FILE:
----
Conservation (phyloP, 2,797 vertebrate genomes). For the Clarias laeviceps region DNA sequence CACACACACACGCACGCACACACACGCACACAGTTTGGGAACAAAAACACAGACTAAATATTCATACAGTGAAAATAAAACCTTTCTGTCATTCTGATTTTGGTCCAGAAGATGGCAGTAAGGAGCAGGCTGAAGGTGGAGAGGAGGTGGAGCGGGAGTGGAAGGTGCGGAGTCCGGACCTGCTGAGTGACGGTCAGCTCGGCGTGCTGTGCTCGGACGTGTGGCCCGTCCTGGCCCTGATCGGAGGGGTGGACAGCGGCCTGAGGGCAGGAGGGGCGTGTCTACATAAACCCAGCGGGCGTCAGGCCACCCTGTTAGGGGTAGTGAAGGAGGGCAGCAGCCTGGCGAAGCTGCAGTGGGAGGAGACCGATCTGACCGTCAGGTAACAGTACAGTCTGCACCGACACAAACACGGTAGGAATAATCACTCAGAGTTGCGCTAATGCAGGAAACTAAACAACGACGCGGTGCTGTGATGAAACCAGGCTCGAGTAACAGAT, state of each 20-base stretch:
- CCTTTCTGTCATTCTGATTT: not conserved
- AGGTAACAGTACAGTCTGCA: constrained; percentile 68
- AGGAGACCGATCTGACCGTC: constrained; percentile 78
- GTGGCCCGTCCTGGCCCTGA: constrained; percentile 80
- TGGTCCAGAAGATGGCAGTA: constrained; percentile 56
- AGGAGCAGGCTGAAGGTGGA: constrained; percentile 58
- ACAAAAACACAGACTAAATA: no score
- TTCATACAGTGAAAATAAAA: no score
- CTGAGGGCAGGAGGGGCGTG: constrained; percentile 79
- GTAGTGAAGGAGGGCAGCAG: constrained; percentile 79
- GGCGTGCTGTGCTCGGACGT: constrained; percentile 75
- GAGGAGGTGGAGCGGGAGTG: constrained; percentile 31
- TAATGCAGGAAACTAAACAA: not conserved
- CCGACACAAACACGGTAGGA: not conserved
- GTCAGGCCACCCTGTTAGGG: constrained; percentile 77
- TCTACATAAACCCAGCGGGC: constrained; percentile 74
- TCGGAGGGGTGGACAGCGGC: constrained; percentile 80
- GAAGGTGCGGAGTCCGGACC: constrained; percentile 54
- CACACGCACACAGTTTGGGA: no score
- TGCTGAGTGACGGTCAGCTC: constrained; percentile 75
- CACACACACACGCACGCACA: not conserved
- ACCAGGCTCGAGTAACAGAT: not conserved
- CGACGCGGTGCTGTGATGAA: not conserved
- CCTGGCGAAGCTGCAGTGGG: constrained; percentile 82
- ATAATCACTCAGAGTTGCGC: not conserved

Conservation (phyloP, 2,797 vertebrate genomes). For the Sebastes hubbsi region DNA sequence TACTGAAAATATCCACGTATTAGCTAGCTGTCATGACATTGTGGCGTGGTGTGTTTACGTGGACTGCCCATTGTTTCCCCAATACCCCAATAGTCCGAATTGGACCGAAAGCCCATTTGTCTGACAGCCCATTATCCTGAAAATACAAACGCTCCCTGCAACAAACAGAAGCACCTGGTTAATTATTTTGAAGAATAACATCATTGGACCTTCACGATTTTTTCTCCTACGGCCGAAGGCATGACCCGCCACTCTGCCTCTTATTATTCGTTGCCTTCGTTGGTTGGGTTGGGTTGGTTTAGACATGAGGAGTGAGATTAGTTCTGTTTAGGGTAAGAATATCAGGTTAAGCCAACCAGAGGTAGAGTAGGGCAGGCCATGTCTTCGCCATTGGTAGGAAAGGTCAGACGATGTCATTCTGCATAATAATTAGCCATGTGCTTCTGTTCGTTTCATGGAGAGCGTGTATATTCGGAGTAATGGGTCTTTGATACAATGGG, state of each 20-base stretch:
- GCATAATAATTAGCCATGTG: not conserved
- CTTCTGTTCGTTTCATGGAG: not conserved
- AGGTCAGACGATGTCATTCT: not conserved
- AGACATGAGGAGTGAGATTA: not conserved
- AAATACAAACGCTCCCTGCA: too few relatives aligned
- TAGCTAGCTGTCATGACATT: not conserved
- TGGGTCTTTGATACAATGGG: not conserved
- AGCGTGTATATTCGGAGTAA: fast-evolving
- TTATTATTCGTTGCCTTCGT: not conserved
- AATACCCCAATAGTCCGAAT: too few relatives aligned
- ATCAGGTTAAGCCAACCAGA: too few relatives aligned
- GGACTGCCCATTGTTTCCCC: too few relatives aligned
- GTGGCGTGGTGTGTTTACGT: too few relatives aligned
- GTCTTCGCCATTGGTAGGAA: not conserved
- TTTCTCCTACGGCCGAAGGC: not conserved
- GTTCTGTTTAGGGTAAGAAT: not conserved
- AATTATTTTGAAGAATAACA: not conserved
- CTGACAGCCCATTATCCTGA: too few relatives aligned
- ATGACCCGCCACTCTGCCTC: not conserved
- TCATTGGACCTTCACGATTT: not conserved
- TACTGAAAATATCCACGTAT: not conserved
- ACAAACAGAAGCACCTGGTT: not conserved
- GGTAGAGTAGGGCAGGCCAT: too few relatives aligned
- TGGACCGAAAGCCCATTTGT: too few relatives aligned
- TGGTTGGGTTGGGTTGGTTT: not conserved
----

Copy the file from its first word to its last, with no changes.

Conservation (phyloP, 2,797 vertebrate genomes). For the Clarias laeviceps region DNA sequence CACACACACACGCACGCACACACACGCACACAGTTTGGGAACAAAAACACAGACTAAATATTCATACAGTGAAAATAAAACCTTTCTGTCATTCTGATTTTGGTCCAGAAGATGGCAGTAAGGAGCAGGCTGAAGGTGGAGAGGAGGTGGAGCGGGAGTGGAAGGTGCGGAGTCCGGACCTGCTGAGTGACGGTCAGCTCGGCGTGCTGTGCTCGGACGTGTGGCCCGTCCTGGCCCTGATCGGAGGGGTGGACAGCGGCCTGAGGGCAGGAGGGGCGTGTCTACATAAACCCAGCGGGCGTCAGGCCACCCTGTTAGGGGTAGTGAAGGAGGGCAGCAGCCTGGCGAAGCTGCAGTGGGAGGAGACCGATCTGACCGTCAGGTAACAGTACAGTCTGCACCGACACAAACACGGTAGGAATAATCACTCAGAGTTGCGCTAATGCAGGAAACTAAACAACGACGCGGTGCTGTGATGAAACCAGGCTCGAGTAACAGAT, state of each 20-base stretch:
- CCTTTCTGTCATTCTGATTT: not conserved
- AGGTAACAGTACAGTCTGCA: constrained; percentile 68
- AGGAGACCGATCTGACCGTC: constrained; percentile 78
- GTGGCCCGTCCTGGCCCTGA: constrained; percentile 80
- TGGTCCAGAAGATGGCAGTA: constrained; percentile 56
- AGGAGCAGGCTGAAGGTGGA: constrained; percentile 58
- ACAAAAACACAGACTAAATA: no score
- TTCATACAGTGAAAATAAAA: no score
- CTGAGGGCAGGAGGGGCGTG: constrained; percentile 79
- GTAGTGAAGGAGGGCAGCAG: constrained; percentile 79
- GGCGTGCTGTGCTCGGACGT: constrained; percentile 75
- GAGGAGGTGGAGCGGGAGTG: constrained; percentile 31
- TAATGCAGGAAACTAAACAA: not conserved
- CCGACACAAACACGGTAGGA: not conserved
- GTCAGGCCACCCTGTTAGGG: constrained; percentile 77
- TCTACATAAACCCAGCGGGC: constrained; percentile 74
- TCGGAGGGGTGGACAGCGGC: constrained; percentile 80
- GAAGGTGCGGAGTCCGGACC: constrained; percentile 54
- CACACGCACACAGTTTGGGA: no score
- TGCTGAGTGACGGTCAGCTC: constrained; percentile 75
- CACACACACACGCACGCACA: not conserved
- ACCAGGCTCGAGTAACAGAT: not conserved
- CGACGCGGTGCTGTGATGAA: not conserved
- CCTGGCGAAGCTGCAGTGGG: constrained; percentile 82
- ATAATCACTCAGAGTTGCGC: not conserved

Conservation (phyloP, 2,797 vertebrate genomes). For the Sebastes hubbsi region DNA sequence TACTGAAAATATCCACGTATTAGCTAGCTGTCATGACATTGTGGCGTGGTGTGTTTACGTGGACTGCCCATTGTTTCCCCAATACCCCAATAGTCCGAATTGGACCGAAAGCCCATTTGTCTGACAGCCCATTATCCTGAAAATACAAACGCTCCCTGCAACAAACAGAAGCACCTGGTTAATTATTTTGAAGAATAACATCATTGGACCTTCACGATTTTTTCTCCTACGGCCGAAGGCATGACCCGCCACTCTGCCTCTTATTATTCGTTGCCTTCGTTGGTTGGGTTGGGTTGGTTTAGACATGAGGAGTGAGATTAGTTCTGTTTAGGGTAAGAATATCAGGTTAAGCCAACCAGAGGTAGAGTAGGGCAGGCCATGTCTTCGCCATTGGTAGGAAAGGTCAGACGATGTCATTCTGCATAATAATTAGCCATGTGCTTCTGTTCGTTTCATGGAGAGCGTGTATATTCGGAGTAATGGGTCTTTGATACAATGGG, state of each 20-base stretch:
- GCATAATAATTAGCCATGTG: not conserved
- CTTCTGTTCGTTTCATGGAG: not conserved
- AGGTCAGACGATGTCATTCT: not conserved
- AGACATGAGGAGTGAGATTA: not conserved
- AAATACAAACGCTCCCTGCA: too few relatives aligned
- TAGCTAGCTGTCATGACATT: not conserved
- TGGGTCTTTGATACAATGGG: not conserved
- AGCGTGTATATTCGGAGTAA: fast-evolving
- TTATTATTCGTTGCCTTCGT: not conserved
- AATACCCCAATAGTCCGAAT: too few relatives aligned
- ATCAGGTTAAGCCAACCAGA: too few relatives aligned
- GGACTGCCCATTGTTTCCCC: too few relatives aligned
- GTGGCGTGGTGTGTTTACGT: too few relatives aligned
- GTCTTCGCCATTGGTAGGAA: not conserved
- TTTCTCCTACGGCCGAAGGC: not conserved
- GTTCTGTTTAGGGTAAGAAT: not conserved
- AATTATTTTGAAGAATAACA: not conserved
- CTGACAGCCCATTATCCTGA: too few relatives aligned
- ATGACCCGCCACTCTGCCTC: not conserved
- TCATTGGACCTTCACGATTT: not conserved
- TACTGAAAATATCCACGTAT: not conserved
- ACAAACAGAAGCACCTGGTT: not conserved
- GGTAGAGTAGGGCAGGCCAT: too few relatives aligned
- TGGACCGAAAGCCCATTTGT: too few relatives aligned
- TGGTTGGGTTGGGTTGGTTT: not conserved